Yet, some limitations of our study have to be discussed. A limitation is the relatively low sample of employees from the construction company. Furthermore, when stratifying by gender we had a relatively low number of employees from the financial service provider and research institutes. These low sample sizes have reduced the precision of the estimates, and the lack of power to achieve statistically significant associations. Clinically relevant associations may be job satisfaction and work performance with occupational sedentary time in men, but more research is needed to confirm this result. Furthermore, the hip worn accelerometer does not provide information on body posture or the energy cost of load (e.g., manual carrying). As a result, it could be that some time standing was misclassified as sitting. Besides standing, accelerometers are less sensitive to detect biking, which is common in the Netherlands [20]. Also other devices are available, such as the activPAL (PAL technologies Limited, Glasgow, UK), which may be more accurate for measuring sitting, standing, and walking than the Actigraph. Research has shown that this device is valid and responsive [44,45]. For future research, more sophisticated technologies are recommended. Also, combining geo-location data with accelerometer data could provide more detailed information on the context of sedentary behaviour, especially outside the work setting. In our study, we used a widely used cut-off point of <100 cpm for sedentary behaviour. However, the cut-off points or activity intensity thresholds vary in the scientific literature, and a universally accepted cut-off point is not available [46]. The same applies for the selected epoch length and criteria for determining a sedentary bout. Employees from the financial service provider and the research institutes were asked to keep a diary with their activities, which may have influenced their activity behaviour. Precise data on working hours were not available for the employees of the construction company. This may have had an effect on the outcomes, although it is unknown in which direction.

Irrespective of how sedentary time is measured, it is clear that employees sit for a considerably prolonged stretch of time. Our study shows that employees engaged about one third of their total wearing time in light intensity physical activity, which is known to be beneficial. Therefore, it is recommended that worksite health promotion should be directed at improving light intensity physical activity (which includes standing), for example by introducing sit-stand desks. A positive finding of our study is that a relatively small amount of sedentary time was accrued in sedentary bouts. Studies have shown that individuals frequently interrupting sedentary time may experience positive health effects, such as lower levels of cardiometabolic risks, than those accumulating sedentary behavior with less frequent interruptions [47].

As expected, employees of the financial service provider and those of the research institutes spent more occupational time sedentary than employees of the construction company. Worksite health promotion efforts should, therefore, be directed at reducing sedentary time among these groups. However, construction employees are also exposed to the risks of a sedentary lifestyle, but in this group sitting is more likely to occur outside working hours. Hence, opportunities to intervene in sedentary behaviour in this group should be more concentrated on leisure time.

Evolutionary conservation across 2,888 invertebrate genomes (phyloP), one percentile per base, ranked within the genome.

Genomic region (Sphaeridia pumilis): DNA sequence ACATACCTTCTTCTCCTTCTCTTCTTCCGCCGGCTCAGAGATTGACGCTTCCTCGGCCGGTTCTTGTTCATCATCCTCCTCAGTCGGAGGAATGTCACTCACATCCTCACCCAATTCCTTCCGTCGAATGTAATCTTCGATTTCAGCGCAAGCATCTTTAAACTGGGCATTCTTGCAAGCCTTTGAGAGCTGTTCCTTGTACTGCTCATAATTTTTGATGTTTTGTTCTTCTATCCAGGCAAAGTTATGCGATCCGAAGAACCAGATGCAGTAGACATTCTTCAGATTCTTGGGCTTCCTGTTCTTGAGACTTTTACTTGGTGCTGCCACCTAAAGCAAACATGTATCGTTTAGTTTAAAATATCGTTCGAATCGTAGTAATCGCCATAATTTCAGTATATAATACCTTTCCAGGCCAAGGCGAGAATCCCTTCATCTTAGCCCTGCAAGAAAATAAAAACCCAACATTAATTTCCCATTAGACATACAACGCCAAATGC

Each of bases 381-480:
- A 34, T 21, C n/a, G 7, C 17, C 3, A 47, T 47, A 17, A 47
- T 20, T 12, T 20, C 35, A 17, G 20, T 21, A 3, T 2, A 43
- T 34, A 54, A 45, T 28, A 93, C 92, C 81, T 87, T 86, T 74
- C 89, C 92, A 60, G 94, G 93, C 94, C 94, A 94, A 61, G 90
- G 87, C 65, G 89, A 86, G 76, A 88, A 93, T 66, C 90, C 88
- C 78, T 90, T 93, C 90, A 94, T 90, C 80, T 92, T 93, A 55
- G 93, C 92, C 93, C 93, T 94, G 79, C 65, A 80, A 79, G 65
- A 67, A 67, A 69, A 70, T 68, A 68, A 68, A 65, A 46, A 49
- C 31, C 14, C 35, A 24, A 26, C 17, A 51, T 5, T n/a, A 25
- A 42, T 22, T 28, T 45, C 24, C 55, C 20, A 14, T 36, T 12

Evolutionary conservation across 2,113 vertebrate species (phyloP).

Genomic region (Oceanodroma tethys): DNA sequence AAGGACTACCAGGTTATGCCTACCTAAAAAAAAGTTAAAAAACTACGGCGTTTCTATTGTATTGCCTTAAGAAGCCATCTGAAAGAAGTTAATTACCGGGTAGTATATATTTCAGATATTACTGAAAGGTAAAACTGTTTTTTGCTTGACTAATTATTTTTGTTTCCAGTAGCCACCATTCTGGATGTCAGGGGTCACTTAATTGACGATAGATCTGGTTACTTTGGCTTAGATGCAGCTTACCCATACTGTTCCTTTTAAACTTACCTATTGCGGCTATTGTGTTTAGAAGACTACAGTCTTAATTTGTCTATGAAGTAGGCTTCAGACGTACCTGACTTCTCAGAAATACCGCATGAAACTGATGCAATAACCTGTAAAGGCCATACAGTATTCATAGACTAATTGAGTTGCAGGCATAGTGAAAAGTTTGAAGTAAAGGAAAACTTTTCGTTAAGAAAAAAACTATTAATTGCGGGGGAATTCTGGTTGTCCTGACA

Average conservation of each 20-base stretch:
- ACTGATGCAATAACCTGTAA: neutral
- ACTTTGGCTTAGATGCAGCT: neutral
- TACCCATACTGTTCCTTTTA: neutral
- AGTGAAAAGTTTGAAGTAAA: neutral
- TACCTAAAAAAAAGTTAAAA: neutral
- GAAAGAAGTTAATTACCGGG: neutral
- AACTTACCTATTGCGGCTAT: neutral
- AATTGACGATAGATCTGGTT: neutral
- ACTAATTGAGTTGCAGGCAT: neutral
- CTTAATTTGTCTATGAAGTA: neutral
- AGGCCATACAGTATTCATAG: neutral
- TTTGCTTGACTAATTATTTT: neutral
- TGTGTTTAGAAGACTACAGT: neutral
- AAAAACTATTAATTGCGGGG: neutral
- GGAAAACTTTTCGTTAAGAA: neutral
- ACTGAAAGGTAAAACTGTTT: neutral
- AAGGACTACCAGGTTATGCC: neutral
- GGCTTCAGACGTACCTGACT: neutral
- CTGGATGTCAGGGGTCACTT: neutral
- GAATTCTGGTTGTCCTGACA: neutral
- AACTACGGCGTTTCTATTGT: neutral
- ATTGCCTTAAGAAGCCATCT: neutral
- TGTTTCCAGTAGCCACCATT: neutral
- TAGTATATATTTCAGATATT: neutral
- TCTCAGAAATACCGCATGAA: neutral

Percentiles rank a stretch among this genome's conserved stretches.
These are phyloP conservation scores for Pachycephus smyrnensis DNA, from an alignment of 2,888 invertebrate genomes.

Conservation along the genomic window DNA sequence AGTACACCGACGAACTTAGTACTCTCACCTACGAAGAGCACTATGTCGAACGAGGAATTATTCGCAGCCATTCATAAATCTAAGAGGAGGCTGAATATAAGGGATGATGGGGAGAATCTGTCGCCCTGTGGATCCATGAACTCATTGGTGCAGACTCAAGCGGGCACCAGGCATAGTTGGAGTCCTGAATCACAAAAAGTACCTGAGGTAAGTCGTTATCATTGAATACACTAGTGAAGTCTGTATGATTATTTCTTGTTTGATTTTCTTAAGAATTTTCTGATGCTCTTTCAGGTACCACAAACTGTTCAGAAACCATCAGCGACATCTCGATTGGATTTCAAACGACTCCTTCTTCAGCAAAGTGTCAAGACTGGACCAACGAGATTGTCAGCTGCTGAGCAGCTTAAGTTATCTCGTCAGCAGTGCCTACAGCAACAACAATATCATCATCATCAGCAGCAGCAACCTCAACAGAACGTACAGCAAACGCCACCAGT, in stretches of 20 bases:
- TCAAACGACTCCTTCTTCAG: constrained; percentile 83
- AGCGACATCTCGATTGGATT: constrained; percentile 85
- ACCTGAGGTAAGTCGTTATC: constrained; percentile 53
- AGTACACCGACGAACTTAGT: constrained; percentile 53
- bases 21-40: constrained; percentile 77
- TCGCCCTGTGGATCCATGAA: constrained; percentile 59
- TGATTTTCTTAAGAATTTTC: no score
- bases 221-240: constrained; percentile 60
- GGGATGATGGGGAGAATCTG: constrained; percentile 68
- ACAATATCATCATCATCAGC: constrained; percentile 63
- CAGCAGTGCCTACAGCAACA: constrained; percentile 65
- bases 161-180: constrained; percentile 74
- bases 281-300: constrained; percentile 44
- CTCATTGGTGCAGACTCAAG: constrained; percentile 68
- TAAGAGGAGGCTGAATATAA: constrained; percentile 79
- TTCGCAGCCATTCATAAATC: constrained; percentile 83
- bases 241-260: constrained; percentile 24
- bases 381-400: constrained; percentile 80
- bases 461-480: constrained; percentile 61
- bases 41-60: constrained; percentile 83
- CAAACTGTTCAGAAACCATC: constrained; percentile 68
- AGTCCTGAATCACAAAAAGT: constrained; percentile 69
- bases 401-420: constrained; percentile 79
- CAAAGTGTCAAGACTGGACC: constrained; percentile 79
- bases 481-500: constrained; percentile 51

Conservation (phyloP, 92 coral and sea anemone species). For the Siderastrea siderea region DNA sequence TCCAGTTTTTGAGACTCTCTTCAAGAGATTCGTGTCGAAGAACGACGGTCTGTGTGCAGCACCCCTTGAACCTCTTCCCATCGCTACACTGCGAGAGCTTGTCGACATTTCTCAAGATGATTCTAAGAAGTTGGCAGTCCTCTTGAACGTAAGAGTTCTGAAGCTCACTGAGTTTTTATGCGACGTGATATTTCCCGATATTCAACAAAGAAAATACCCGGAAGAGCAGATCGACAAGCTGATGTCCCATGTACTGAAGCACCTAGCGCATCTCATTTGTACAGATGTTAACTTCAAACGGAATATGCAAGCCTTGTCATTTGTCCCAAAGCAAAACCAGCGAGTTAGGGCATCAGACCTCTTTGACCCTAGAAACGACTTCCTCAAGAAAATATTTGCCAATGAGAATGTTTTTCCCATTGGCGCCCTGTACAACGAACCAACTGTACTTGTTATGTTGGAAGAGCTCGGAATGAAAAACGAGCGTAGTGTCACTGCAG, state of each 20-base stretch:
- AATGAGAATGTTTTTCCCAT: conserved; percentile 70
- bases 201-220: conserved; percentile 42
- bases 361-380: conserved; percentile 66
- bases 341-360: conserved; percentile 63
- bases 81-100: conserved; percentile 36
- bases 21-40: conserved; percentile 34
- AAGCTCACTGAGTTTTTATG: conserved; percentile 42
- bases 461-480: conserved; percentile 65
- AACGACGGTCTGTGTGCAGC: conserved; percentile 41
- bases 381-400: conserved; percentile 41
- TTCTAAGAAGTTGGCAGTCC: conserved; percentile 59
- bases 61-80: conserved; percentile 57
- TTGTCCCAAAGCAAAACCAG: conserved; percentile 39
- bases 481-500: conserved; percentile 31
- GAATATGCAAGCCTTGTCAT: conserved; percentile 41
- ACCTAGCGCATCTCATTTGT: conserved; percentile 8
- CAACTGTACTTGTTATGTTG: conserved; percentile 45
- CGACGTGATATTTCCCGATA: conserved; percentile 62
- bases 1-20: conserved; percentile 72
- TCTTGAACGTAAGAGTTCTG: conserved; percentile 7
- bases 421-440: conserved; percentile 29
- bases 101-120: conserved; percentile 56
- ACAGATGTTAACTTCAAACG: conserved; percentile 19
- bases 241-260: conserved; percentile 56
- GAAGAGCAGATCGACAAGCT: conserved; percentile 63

For intervention development, a social-ecological framework is recommended, in which attention is given to the individual and environmental determinants of behaviour [48]. The social-ecological model focuses on making changes to the individual, as well as to the social, political and/or organizational environment. To illustrate, sedentary behaviour may be a function of individual factors, such as beliefs, but it could also be influenced by social factors, such as social norms and environmental/political factors, such as the availability of a sit-stand workstation. The focus of future research should be on interventions embedded within a social-ecological framework.

Conclusions

Occupational sedentary time was highly prevalent in the employees of financial service providers and research institutes, especially among highly educated women, and was much less prevalent among employees in the construction industry. Therefore, worksite health promotion efforts focussed on sedentary behaviour should be tailored to occupations and/or sectors with white-collar workers. Such efforts might also particularly focus on highly educated women, although future studies are needed to replicate this finding first. It is recommended to reduce sedentary behaviour through improving light intensity physical activity, as employees engaged only in light intensity physical activity one third of total time. Opportunities to intervene in sedentary behaviour in employees with physically demanding work should primarily focus on leisure time.

Acknowledgments

We would like to thank all employees who participated in this study. The authors also wish to thank Jantien van Berkel and Laura Viester for their help with collecting the data.

Author Contributions

Conceived and designed the experiments: PvD JKC HPvdP IJMH. Performed the experiments: PvD JKC. Analyzed the data: PvD JKC. Contributed reagents/materials/analysis tools: HPvdP AJvdB CRLB IJMH. Wrote the paper: PvD JKC HPvdP AJvdB CRLB IJMH.